You’ve probably heard it a thousand times, and that’s because it’s true: the most successful entrepreneurs are those who are driven by an overwhelming sense of purpose and fundamentally love what they do.
Unlike many workplace people, whether unmotivated employees in a rut or mundane bosses, who dread going to work each day, the stellar entrepreneur with all kinds of lofty goals practically leaps out of bed each morning and races to the office — excited to bring about a whole new world of innovation and service.
Consider this quote from the leadership guru and author Simon Sinek, whose books include Start With Why: How Great Leaders Inspire Everyone to Take Action. He said at a TED talk: “People don’t buy what you do, they buy WHY you do it” — and there you were thinking that entrepreneurs got into business to sell products and services!
Today, the internet has enabled an entire new generation of visionary businesspeople; in the last few years alone all kinds of startups have been launched that are transforming not only the way business is being done but how people use and pay for things. It’s this vision of these digital-economy firms that’s proving so disrupting to traditional companies in their sector who have long had it their way. Not any more.
From Facebook to accommodation site Airbnb, there are now many services that didn’t exist a little over a decade ago and are now worth tens of billions of dollars — up to US$340+ billion (November, 2016) in social media leader Facebook’s case.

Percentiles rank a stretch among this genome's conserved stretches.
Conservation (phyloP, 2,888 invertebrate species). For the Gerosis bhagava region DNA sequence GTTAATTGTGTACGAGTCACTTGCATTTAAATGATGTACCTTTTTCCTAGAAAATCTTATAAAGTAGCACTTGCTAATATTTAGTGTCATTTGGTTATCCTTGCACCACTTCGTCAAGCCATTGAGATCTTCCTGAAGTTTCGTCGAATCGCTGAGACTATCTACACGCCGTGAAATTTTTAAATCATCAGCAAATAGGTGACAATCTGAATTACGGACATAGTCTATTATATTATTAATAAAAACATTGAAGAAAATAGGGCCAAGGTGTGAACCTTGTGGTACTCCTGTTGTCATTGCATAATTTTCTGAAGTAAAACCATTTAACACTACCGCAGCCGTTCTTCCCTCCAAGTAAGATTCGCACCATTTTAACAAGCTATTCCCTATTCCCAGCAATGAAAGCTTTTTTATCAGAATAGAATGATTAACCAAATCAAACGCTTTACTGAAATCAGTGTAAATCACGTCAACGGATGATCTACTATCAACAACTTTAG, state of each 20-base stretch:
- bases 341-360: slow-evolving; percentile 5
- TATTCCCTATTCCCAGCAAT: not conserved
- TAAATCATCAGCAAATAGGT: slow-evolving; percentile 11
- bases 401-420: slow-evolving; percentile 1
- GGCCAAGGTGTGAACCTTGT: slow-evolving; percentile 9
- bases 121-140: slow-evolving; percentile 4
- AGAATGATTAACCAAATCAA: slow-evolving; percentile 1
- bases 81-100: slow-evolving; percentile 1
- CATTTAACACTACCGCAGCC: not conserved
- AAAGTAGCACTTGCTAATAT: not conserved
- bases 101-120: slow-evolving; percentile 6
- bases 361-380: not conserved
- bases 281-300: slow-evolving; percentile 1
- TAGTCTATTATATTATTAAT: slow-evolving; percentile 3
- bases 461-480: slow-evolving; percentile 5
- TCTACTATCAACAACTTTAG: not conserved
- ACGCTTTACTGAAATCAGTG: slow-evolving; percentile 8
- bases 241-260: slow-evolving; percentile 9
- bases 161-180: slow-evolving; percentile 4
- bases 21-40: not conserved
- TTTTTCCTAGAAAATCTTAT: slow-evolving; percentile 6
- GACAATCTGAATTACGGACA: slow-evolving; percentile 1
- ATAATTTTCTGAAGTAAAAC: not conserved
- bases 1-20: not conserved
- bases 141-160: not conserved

All of them know the “why of it”, just why they’re in business and what they’re trying to achieve. That’s generally something that has not been done before, which is why Facebook CEO Mark Zuckerberg and his fellow captains of the internet industry have such strong purpose in developing new and innovative services that, for the most part, greatly enhance people’s lives.
So now, keeping in touch with friends and family members scattered around the globe couldn’t be easier: a few clicks and you can digitally keep up with everything that’s happening in their lives — a far more intimate glimpse than if Facebook was not around.
Then there’s Uber. Now, there’s no more waiting around for a taxi; a few taps of a smartphone screen and your cab is on its way, and Uber also lets you see in real-time where your ride is. There’s also no more hassle with high-priced hotels; you can rent any kind of fun place to stay with Airbnb — even an igloo or treehouse, if that kind of thing floats your boat.
Many years earlier, one English teenager was so driven to provide information, opinion and debate on raging issues in the 1960s (including the contentious Vietnam War) that he set up his own magazine. Richard Branson went on to found an array of successful companies, encompassing music, trains and aviation, under his Virgin brand, and turned himself into a multi-billionaire.
Today, at 64, his vision is still centred around the key areas of “why” and “purpose” as he expands his global empire into space tourism and satellite internet services.